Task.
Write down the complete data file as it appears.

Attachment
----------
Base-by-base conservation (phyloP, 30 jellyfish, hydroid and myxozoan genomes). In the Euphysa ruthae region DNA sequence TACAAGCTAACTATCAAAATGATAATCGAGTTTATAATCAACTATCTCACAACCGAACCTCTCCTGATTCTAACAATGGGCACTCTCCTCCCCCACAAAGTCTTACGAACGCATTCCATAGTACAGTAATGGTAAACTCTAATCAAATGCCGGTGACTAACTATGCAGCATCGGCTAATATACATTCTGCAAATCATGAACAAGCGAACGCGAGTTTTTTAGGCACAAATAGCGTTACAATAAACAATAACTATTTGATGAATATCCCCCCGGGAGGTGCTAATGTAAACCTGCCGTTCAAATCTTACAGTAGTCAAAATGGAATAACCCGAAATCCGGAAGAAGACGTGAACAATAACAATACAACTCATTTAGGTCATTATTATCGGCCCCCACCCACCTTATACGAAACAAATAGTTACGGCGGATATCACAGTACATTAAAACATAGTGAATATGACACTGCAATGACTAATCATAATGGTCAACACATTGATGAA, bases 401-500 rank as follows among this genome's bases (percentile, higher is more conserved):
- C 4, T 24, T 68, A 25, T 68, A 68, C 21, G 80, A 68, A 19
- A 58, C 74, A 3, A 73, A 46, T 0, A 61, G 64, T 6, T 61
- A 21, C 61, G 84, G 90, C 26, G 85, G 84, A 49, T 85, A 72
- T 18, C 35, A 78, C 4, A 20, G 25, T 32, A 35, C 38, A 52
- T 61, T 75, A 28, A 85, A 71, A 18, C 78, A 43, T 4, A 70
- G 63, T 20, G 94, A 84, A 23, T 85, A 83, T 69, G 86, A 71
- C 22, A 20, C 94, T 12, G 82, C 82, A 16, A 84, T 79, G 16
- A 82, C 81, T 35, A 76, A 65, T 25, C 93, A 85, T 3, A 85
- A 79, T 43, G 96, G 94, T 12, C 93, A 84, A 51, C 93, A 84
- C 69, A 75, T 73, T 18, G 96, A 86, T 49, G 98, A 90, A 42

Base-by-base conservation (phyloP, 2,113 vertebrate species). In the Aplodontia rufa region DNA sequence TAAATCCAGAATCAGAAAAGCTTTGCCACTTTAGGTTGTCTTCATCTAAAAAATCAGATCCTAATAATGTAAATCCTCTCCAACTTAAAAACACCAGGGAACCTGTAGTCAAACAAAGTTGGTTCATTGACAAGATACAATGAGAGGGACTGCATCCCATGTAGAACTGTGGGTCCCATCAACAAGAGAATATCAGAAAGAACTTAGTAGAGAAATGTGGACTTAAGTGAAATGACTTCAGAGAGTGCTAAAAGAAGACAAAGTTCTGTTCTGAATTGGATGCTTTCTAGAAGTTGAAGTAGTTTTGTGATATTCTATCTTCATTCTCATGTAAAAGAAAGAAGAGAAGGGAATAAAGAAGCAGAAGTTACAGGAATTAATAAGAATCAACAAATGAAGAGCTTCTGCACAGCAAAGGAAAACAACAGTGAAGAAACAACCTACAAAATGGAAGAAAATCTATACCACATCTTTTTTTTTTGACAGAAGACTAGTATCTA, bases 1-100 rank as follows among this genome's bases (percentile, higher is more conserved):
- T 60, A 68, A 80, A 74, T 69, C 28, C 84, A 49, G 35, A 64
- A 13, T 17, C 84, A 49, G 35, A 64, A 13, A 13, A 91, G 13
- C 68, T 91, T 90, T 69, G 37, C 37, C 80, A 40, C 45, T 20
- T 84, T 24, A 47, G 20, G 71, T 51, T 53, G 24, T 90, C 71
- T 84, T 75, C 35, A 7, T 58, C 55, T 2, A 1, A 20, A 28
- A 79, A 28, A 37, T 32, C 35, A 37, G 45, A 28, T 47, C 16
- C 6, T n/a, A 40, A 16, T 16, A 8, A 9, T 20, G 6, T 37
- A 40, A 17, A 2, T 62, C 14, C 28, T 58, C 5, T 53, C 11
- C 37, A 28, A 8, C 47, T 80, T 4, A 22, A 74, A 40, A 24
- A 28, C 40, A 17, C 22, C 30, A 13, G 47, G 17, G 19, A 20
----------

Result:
Base-by-base conservation (phyloP, 30 jellyfish, hydroid and myxozoan genomes). In the Euphysa ruthae region DNA sequence TACAAGCTAACTATCAAAATGATAATCGAGTTTATAATCAACTATCTCACAACCGAACCTCTCCTGATTCTAACAATGGGCACTCTCCTCCCCCACAAAGTCTTACGAACGCATTCCATAGTACAGTAATGGTAAACTCTAATCAAATGCCGGTGACTAACTATGCAGCATCGGCTAATATACATTCTGCAAATCATGAACAAGCGAACGCGAGTTTTTTAGGCACAAATAGCGTTACAATAAACAATAACTATTTGATGAATATCCCCCCGGGAGGTGCTAATGTAAACCTGCCGTTCAAATCTTACAGTAGTCAAAATGGAATAACCCGAAATCCGGAAGAAGACGTGAACAATAACAATACAACTCATTTAGGTCATTATTATCGGCCCCCACCCACCTTATACGAAACAAATAGTTACGGCGGATATCACAGTACATTAAAACATAGTGAATATGACACTGCAATGACTAATCATAATGGTCAACACATTGATGAA, bases 401-500 rank as follows among this genome's bases (percentile, higher is more conserved):
- C 4, T 24, T 68, A 25, T 68, A 68, C 21, G 80, A 68, A 19
- A 58, C 74, A 3, A 73, A 46, T 0, A 61, G 64, T 6, T 61
- A 21, C 61, G 84, G 90, C 26, G 85, G 84, A 49, T 85, A 72
- T 18, C 35, A 78, C 4, A 20, G 25, T 32, A 35, C 38, A 52
- T 61, T 75, A 28, A 85, A 71, A 18, C 78, A 43, T 4, A 70
- G 63, T 20, G 94, A 84, A 23, T 85, A 83, T 69, G 86, A 71
- C 22, A 20, C 94, T 12, G 82, C 82, A 16, A 84, T 79, G 16
- A 82, C 81, T 35, A 76, A 65, T 25, C 93, A 85, T 3, A 85
- A 79, T 43, G 96, G 94, T 12, C 93, A 84, A 51, C 93, A 84
- C 69, A 75, T 73, T 18, G 96, A 86, T 49, G 98, A 90, A 42

Base-by-base conservation (phyloP, 2,113 vertebrate species). In the Aplodontia rufa region DNA sequence TAAATCCAGAATCAGAAAAGCTTTGCCACTTTAGGTTGTCTTCATCTAAAAAATCAGATCCTAATAATGTAAATCCTCTCCAACTTAAAAACACCAGGGAACCTGTAGTCAAACAAAGTTGGTTCATTGACAAGATACAATGAGAGGGACTGCATCCCATGTAGAACTGTGGGTCCCATCAACAAGAGAATATCAGAAAGAACTTAGTAGAGAAATGTGGACTTAAGTGAAATGACTTCAGAGAGTGCTAAAAGAAGACAAAGTTCTGTTCTGAATTGGATGCTTTCTAGAAGTTGAAGTAGTTTTGTGATATTCTATCTTCATTCTCATGTAAAAGAAAGAAGAGAAGGGAATAAAGAAGCAGAAGTTACAGGAATTAATAAGAATCAACAAATGAAGAGCTTCTGCACAGCAAAGGAAAACAACAGTGAAGAAACAACCTACAAAATGGAAGAAAATCTATACCACATCTTTTTTTTTTGACAGAAGACTAGTATCTA, bases 1-100 rank as follows among this genome's bases (percentile, higher is more conserved):
- T 60, A 68, A 80, A 74, T 69, C 28, C 84, A 49, G 35, A 64
- A 13, T 17, C 84, A 49, G 35, A 64, A 13, A 13, A 91, G 13
- C 68, T 91, T 90, T 69, G 37, C 37, C 80, A 40, C 45, T 20
- T 84, T 24, A 47, G 20, G 71, T 51, T 53, G 24, T 90, C 71
- T 84, T 75, C 35, A 7, T 58, C 55, T 2, A 1, A 20, A 28
- A 79, A 28, A 37, T 32, C 35, A 37, G 45, A 28, T 47, C 16
- C 6, T n/a, A 40, A 16, T 16, A 8, A 9, T 20, G 6, T 37
- A 40, A 17, A 2, T 62, C 14, C 28, T 58, C 5, T 53, C 11
- C 37, A 28, A 8, C 47, T 80, T 4, A 22, A 74, A 40, A 24
- A 28, C 40, A 17, C 22, C 30, A 13, G 47, G 17, G 19, A 20